The CBI has questioned several board members of the Punjab National Bank (PNB) over the last two months about the listed state-owned entity’s lending to Winsome Diamonds and Jewellery Ltd and its subsidiaries, which owe over Rs 6,800 crore to several banks.
The questioning marks a new turn in the government’s drive to address the huge pile of bad loans on the books of local lenders and to fix accountability. On Tuesday, the Supreme Court took suo motu cognizance of a report published on February 8 by The Indian Express that Rs 1.14 lakh crore of bad loans had been written off by state-owned banks between 2013 and 2015.
According to sources, members of the management committee of the PNB board and senior executives were called in by CBI officers for questioning on the due diligence done on the diamond company and whether they were aware of signs of deterioration in its operations and accounts.
They were also asked about whether the bank was aware of overseas developments that had impacted the company and the handling of the company’s account by another bank which had also lent a substantial amount to Winsome, sources said.
The nominee of the banking regulator on the board of the bank, too, was called in a rare instance as the agency sought to get answers from the directors on what went wrong in this case of lending.
“They wanted to know if the bank officials were aware of any early signs of deterioration in the account and about lending approvals “ said sources.
Winsome Diamonds owes Rs 4,680.04 crore to a consortium of lenders headed by Standard Chartered Bank. Winsome’s associate Forever Precious Diamonds and Jewellery Ltd owes another Rs 2,121.82 crore to a set of banks led by PNB.
Much of the action started after RBI Governor Raghuram Rajan wrote to the Prime Minister’s office (PMO) in April 2015 seeking “concerted” action against the top 10 bank loan defaulters. Apart from the CBI, Winsome Diamonds, one of India’s leading diamond firms at one time, is also being probed by the Enforcement Directorate (ED).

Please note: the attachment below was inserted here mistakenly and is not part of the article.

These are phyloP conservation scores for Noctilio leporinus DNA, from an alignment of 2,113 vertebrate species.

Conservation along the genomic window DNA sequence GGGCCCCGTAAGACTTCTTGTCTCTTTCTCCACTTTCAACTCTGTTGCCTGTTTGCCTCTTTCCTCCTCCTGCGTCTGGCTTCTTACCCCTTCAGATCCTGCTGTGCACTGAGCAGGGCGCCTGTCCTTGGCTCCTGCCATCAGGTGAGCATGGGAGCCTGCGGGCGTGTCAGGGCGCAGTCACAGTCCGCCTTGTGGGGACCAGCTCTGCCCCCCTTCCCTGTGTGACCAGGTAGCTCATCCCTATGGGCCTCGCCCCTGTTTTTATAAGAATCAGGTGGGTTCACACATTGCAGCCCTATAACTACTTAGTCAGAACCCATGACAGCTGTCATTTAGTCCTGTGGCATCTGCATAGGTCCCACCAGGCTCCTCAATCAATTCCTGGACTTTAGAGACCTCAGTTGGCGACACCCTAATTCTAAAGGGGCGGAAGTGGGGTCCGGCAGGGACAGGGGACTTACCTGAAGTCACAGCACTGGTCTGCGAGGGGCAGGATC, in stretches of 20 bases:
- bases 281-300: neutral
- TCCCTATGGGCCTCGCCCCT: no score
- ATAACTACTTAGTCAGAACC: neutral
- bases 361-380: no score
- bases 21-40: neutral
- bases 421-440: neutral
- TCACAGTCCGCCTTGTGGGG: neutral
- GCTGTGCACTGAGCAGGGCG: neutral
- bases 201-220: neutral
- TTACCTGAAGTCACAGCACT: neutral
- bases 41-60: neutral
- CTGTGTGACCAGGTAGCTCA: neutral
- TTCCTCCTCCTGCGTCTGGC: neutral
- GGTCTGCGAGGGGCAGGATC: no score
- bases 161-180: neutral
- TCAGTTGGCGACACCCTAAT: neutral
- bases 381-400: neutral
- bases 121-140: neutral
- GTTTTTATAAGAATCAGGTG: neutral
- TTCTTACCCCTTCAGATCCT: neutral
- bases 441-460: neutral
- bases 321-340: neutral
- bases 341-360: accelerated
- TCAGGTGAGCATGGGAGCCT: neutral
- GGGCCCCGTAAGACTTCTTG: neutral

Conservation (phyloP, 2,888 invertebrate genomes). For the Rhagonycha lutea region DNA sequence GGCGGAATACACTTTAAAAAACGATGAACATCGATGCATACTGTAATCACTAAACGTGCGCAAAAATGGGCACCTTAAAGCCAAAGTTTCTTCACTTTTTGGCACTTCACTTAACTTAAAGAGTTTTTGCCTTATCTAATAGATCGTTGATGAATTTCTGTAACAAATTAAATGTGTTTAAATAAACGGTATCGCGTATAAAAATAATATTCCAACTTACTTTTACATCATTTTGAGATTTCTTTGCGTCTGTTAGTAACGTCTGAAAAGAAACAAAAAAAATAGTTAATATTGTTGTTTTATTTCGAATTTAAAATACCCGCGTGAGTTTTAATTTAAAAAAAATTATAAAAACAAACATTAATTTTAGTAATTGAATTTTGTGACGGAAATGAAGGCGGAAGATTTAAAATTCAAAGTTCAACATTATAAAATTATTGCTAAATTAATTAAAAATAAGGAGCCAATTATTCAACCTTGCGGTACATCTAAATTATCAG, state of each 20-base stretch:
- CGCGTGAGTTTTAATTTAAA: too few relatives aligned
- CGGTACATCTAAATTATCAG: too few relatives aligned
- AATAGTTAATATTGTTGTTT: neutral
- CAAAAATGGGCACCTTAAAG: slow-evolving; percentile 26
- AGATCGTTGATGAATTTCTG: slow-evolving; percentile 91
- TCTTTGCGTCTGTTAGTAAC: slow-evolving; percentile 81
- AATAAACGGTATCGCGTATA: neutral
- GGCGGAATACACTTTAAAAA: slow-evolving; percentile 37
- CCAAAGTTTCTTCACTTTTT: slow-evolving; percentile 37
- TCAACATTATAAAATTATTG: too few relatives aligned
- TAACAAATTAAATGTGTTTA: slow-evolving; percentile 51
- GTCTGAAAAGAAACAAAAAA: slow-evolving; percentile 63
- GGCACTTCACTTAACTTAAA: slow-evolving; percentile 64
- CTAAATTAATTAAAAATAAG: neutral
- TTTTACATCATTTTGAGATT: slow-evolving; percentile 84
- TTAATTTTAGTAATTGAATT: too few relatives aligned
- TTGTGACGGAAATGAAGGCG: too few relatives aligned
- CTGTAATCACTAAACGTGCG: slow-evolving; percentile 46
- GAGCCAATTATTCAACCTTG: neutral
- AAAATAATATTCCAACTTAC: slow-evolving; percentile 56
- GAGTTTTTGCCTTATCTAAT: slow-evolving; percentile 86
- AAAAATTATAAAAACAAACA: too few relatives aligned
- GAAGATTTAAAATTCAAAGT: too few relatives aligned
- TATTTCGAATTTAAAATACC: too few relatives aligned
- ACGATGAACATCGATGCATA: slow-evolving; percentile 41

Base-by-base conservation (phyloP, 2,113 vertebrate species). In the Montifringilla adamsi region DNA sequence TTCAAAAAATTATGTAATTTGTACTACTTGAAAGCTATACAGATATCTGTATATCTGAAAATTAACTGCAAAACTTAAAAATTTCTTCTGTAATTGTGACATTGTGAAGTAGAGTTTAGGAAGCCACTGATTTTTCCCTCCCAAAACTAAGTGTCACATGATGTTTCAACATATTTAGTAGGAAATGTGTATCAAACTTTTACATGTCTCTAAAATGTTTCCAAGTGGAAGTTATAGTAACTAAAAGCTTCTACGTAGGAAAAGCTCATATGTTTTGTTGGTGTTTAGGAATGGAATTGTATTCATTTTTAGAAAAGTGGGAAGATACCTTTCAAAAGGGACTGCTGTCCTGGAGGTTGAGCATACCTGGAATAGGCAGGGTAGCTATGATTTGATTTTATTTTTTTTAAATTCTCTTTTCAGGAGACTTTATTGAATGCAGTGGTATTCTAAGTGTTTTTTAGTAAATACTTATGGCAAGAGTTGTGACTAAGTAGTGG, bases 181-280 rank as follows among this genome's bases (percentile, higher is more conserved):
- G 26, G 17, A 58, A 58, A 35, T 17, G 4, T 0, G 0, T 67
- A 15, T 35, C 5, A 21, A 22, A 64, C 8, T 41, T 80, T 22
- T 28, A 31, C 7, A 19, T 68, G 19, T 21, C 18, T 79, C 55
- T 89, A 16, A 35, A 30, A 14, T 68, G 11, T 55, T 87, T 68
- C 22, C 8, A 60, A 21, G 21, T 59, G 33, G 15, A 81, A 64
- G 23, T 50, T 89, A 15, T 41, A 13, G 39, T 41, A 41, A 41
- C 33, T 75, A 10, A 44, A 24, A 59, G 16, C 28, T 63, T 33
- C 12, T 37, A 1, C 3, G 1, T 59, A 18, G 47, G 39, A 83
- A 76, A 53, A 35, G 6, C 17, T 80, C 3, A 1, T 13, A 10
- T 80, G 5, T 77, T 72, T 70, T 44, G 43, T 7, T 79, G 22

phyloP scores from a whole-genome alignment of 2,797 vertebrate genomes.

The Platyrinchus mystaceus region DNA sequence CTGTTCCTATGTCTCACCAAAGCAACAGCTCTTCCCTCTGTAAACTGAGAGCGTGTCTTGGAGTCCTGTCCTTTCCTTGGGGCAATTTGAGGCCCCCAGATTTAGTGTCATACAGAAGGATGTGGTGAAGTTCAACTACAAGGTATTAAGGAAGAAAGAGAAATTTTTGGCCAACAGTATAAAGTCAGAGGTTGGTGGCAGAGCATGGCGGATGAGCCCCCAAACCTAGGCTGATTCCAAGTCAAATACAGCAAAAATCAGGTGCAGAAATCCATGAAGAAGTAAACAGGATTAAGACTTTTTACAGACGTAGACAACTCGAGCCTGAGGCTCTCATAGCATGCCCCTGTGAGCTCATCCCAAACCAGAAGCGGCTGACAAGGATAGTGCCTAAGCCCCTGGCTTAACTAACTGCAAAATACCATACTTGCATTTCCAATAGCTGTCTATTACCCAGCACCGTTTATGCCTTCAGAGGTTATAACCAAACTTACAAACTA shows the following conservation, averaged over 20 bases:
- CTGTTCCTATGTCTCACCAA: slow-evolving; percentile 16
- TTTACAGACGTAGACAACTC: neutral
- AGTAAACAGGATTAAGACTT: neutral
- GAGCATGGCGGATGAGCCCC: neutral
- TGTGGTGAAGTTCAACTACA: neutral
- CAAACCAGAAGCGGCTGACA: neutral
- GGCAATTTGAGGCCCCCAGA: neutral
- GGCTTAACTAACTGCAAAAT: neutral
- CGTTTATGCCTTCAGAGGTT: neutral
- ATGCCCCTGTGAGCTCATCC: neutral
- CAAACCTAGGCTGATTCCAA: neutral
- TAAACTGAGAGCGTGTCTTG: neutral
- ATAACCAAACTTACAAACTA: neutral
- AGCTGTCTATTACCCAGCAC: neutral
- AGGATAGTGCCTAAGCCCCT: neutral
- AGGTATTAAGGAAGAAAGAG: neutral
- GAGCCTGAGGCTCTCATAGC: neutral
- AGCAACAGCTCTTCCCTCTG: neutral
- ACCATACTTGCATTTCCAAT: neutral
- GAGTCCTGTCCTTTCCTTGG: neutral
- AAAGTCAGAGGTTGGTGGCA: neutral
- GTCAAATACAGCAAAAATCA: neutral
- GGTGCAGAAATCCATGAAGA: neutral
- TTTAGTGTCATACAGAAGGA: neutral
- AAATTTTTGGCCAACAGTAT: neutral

PNB, the lead banker of the consortium, has also filed cases with the CBI against Winsome Diamonds for recovery of Rs 900 crore and Forever Precious Diamonds and Jewellery Ltd which has defaulted on Rs 747 crore. Winsome has, however, claimed to have written to Rajan and the PMO justifying the reasons for loan default on May 13, 2015.
The CBI has the mandate to question government officials and officials of state-owned banks while probing cases of corruption, but bankers and officials said that it was rare that directors on the board of a bank have been questioned on lending decisions.
The agency did not respond to phone calls and mails seeking a comment on this issue. PNB officials also declined comment. An official spokesperson of Standard Chartered said the bank did not wish to comment on the Winsome case.
“Winsome is fully co-operating with the investigating authorities in India. We have met the authorities as and when we have been called upon to do so and we have been regularly updating them on the status of the legal steps being taken by Winsome for recovery of the outstanding amounts from the 13 defaulting customers,” said Harshad Udani, director of Winsome Diamonds.
According to Udani, the Sharjah Federal Court has passed orders against the 13 overseas defaulting customers after the company filed a case against them.
“Appeals have been filed by some of the 13 defaulting customers in the Sharjah Civil Appeal Court, challenging the decrees passed by the Sharjah Federal Court of First Instance. The said appeals are pending and are being defended by our lawyers on behalf of Winsome,” said Udani.
K C Chakrabarty, former Deputy Governor of RBI and a former chief of PNB, said that in most cases concerning banks it was difficult to establish in the court that the board of directors was negligent while approving a loan to a defaulter.
“How do you prove that the board members were negligent? The board members decide on the basis of information provided to them by the senior management of the bank. What if the information itself is poor? Having said that, I feel the general level of governance is very low in both private and public sector banks,” said Chakrabarty.
“Corruption is endemic in public sector banks. Under the new Companies Act, board of directors of any bank can be made liable if fraud/corruption is proven by court,” said Shriram Subramanian, founder and managing director of InGovern Research Services Pvt. Ltd, a proxy advisory firm.
As reported by The Indian Express in December 2015, trouble started for Winsome Diamonds and Forever Precious in January 2013, when 13 of their UAE-based distributors controlled by a Jordanian national Haytham Ali Salman Abu Obidah, failed to pay Rs 4,760 crore to the company, according to the 2012-13 annual report of Winsome Diamonds.
Obidah, owner of Italian Gold FZE, the main distributor of Winsome Diamonds in the UAE, introduced the Indian company to several other distributors in 2012. All these companies were directly or indirectly connected to Obidah.
One of the audits conducted by the banks has alleged that the promoter of the company Jatin Mehta, who was responsible for bringing the customer on board, did not do adequate due diligence on the distributors before dealing with them, according to sources familiar with the findings of the report.